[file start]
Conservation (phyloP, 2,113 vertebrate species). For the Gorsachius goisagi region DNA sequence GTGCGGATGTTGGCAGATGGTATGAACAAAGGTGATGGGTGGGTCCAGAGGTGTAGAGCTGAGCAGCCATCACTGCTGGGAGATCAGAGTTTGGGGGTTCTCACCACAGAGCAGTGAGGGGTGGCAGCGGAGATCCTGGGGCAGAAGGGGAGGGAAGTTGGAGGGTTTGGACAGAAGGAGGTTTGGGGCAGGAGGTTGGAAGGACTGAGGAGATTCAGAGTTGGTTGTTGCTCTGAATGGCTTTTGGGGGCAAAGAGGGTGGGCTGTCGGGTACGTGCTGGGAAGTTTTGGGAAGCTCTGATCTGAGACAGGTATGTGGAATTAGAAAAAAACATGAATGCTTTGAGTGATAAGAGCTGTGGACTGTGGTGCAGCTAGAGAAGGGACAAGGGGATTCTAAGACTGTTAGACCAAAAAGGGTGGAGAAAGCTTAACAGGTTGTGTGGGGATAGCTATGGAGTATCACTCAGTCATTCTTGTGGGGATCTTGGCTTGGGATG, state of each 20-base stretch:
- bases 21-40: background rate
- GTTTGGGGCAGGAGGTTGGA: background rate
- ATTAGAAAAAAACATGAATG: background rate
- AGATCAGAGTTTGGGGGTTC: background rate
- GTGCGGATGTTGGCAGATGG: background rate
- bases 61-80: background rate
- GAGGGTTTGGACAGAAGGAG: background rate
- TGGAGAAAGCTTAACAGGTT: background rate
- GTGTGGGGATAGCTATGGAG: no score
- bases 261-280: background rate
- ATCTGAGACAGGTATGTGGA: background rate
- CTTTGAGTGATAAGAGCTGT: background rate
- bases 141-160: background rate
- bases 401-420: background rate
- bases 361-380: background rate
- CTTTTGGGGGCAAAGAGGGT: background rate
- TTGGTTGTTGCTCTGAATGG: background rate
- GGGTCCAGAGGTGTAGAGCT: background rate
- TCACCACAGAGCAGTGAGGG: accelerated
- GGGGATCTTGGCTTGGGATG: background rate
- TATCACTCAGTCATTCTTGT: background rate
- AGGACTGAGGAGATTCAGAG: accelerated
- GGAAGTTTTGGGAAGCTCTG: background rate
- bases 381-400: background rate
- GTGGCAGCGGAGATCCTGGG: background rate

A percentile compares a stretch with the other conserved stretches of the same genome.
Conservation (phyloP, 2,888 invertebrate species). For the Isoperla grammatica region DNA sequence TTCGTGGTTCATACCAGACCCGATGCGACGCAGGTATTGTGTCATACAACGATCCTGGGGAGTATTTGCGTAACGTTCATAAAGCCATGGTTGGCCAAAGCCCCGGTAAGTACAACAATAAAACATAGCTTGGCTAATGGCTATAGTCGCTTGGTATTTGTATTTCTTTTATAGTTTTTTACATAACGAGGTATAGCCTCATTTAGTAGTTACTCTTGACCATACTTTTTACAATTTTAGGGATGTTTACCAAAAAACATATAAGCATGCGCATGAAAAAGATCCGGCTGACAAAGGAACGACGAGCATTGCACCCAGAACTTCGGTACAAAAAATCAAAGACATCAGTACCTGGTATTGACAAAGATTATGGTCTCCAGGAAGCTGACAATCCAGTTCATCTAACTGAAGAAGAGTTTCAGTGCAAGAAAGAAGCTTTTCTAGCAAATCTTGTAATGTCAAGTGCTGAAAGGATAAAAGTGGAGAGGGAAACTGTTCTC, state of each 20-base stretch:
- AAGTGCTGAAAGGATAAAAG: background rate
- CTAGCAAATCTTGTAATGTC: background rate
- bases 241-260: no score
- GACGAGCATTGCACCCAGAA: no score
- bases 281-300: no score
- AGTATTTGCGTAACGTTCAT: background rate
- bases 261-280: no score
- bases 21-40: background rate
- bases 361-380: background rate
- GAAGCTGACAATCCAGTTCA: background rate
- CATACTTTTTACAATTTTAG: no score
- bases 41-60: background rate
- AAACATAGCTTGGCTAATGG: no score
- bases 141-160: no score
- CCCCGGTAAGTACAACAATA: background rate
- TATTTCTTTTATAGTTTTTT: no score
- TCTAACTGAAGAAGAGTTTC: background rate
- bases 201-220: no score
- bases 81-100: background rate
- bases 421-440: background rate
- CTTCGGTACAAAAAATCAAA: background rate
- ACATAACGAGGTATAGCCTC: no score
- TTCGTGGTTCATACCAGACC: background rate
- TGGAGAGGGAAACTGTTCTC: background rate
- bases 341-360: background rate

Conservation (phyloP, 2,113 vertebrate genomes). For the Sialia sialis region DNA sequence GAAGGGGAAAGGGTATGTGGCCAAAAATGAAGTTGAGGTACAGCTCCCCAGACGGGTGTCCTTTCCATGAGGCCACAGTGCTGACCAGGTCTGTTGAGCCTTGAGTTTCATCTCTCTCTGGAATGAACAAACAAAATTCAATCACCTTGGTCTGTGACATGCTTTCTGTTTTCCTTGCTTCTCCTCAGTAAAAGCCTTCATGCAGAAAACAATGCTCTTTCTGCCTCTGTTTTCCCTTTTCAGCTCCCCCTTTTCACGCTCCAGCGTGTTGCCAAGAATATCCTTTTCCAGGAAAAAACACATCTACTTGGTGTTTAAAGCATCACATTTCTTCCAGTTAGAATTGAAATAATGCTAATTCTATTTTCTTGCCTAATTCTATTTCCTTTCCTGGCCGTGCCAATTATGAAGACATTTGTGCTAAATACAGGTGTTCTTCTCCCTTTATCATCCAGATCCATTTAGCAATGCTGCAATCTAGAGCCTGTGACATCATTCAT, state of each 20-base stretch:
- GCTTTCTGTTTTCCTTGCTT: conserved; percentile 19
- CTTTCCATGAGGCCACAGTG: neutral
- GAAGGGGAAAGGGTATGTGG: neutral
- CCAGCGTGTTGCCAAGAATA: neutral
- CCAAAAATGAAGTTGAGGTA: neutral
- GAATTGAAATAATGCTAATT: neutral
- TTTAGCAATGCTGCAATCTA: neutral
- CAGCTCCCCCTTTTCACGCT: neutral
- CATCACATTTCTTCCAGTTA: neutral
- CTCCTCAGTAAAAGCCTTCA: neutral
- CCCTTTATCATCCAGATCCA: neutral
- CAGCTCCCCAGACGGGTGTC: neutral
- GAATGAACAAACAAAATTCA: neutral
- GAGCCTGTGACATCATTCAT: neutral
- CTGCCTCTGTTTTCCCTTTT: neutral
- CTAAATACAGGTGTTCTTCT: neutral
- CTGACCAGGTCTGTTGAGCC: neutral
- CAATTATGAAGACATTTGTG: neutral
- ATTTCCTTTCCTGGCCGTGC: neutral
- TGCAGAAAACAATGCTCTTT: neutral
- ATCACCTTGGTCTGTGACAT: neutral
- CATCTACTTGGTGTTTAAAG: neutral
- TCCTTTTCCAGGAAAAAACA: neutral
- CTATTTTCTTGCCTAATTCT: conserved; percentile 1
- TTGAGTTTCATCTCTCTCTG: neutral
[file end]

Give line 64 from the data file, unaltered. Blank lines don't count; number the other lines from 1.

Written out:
- CTCCTCAGTAAAAGCCTTCA: neutral